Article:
With all that in mind, the risk of a blanket ban on bitcoin in the us. uu. seems to be minimal. In fact, US companies have invested billions of dollars in bitcoin, while there is still speculation as to when the US will establish its first bitcoin ETF, or exchange-traded fund.
However, there are still some risks as bitcoin comes under fire from regulators and some lawmakers. SEC Chairman Gary Gensler has said in no uncertain terms that Bitcoin is a speculative asset and that cryptocurrencies facilitate crime and do not qualify as money. and senator elizabeth warren has expressed concern that cryptocurrencies will put the financial system “to the whims of a shadowy, faceless group of super coders and miners.”
although there is no evidence to suggest that the us. is considering an outright ban on the flagship cryptocurrency, it could theoretically be possible to impose strict regulatory requirements on the on-ramps and off-ramps of the bitcoin ecosystem, making it very difficult to obtain and use the cryptocurrency, without officially banning it.
however, doing so could have a significant economic cost.
“Bitcoin is too entrenched in the US financial system to be banned.”
“Bitcoin is too ingrained in the US financial system, both culturally and technologically, to ban it,” Marshall Hayner, CEO of MetalPay, told Decrypt. “It would mean shutting down institutions that oversee billions of dollars in assets, eliminating tens of thousands of jobs, shipping innovation overseas, and fueling a bitcoin black market.”
enforcing a ban would be difficult
Although it is clear that it is quite possible for a government to issue an edict banning bitcoin, actually enforcing such a ban would be difficult, if not impossible, in many countries. Unless the government exercises tight control over the internet, people will almost certainly be able to download bitcoin wallet software, run a node, and complete transactions with little effort.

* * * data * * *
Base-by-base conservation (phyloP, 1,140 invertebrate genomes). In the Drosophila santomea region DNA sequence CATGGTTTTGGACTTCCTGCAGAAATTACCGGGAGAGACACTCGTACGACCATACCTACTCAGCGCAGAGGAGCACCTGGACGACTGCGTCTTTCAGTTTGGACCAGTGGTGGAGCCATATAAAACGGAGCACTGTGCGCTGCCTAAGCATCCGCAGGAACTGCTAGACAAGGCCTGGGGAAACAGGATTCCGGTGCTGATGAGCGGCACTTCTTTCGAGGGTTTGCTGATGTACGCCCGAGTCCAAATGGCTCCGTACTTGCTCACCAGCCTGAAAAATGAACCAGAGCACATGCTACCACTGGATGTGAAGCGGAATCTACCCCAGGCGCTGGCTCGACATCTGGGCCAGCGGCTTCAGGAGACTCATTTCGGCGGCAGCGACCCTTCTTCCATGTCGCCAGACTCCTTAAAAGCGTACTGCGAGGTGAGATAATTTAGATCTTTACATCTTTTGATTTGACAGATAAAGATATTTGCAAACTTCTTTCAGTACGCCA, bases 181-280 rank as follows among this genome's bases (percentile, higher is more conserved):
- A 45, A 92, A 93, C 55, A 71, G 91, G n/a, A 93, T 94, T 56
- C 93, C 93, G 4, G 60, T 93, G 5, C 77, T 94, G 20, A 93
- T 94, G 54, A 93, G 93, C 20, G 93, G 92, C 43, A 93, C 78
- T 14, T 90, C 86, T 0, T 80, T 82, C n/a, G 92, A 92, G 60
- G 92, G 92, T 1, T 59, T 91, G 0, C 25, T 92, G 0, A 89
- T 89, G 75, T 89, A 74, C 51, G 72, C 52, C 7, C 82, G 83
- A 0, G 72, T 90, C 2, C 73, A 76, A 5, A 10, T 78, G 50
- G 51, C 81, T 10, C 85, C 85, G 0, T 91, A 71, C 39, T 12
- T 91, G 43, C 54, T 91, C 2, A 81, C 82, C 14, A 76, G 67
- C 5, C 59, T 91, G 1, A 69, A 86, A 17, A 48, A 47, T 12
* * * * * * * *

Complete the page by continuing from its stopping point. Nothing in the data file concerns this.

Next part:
This is evidenced by the fact that there are still a significant number of bitcoin users in most countries that have already banned it. According to a 2019 report from We Are Social, around 4% of internet users in Egypt currently own cryptocurrencies, while cryptocurrency market tracking platform CoinMarketCap listed Pakistan as one of the fastest growing user demographics. growth in the first quarter of 2020.
Similarly, even in countries with strict internet controls, a variety of tools used to circumvent these restrictions could make the effort pointless. after all, it’s incredibly difficult to enforce a bitcoin ban when virtually anyone can access the bitcoin blockchain via blockstream satellite using a relatively inexpensive software defined radio (sdr) dongle and antenna .
“The United States could enact tougher restrictions on buying and selling BTC, but an outright ban would be impossible to enforce,” Hayner said.
There is also the question of whether introducing a ban on bitcoin would simply incentivize people to obtain it, an argument put forth by economist saifedean ammous, author of the bitcoin standard. his line of reasoning is that a government crackdown on bitcoin would illustrate that the government in question is trying to restrict people’s financial freedoms and serve to highlight the usefulness of the cryptocurrency. “If your bank tells you, ‘You can’t buy bitcoin with your bank account,’ it’s really just an advertisement for bitcoin,” he said.
Instead, he argued, governments could try to undermine the demand for bitcoin by reducing the economic incentive to use it, creating a better alternative.
but with bitcoin now legal tender in el salvador, and ukraine set to follow in its footsteps, bitcoin seems to be gaining more and more acceptance among governments, and with each new country that adopts it, the likelihood that other countries impose a ban on decreases.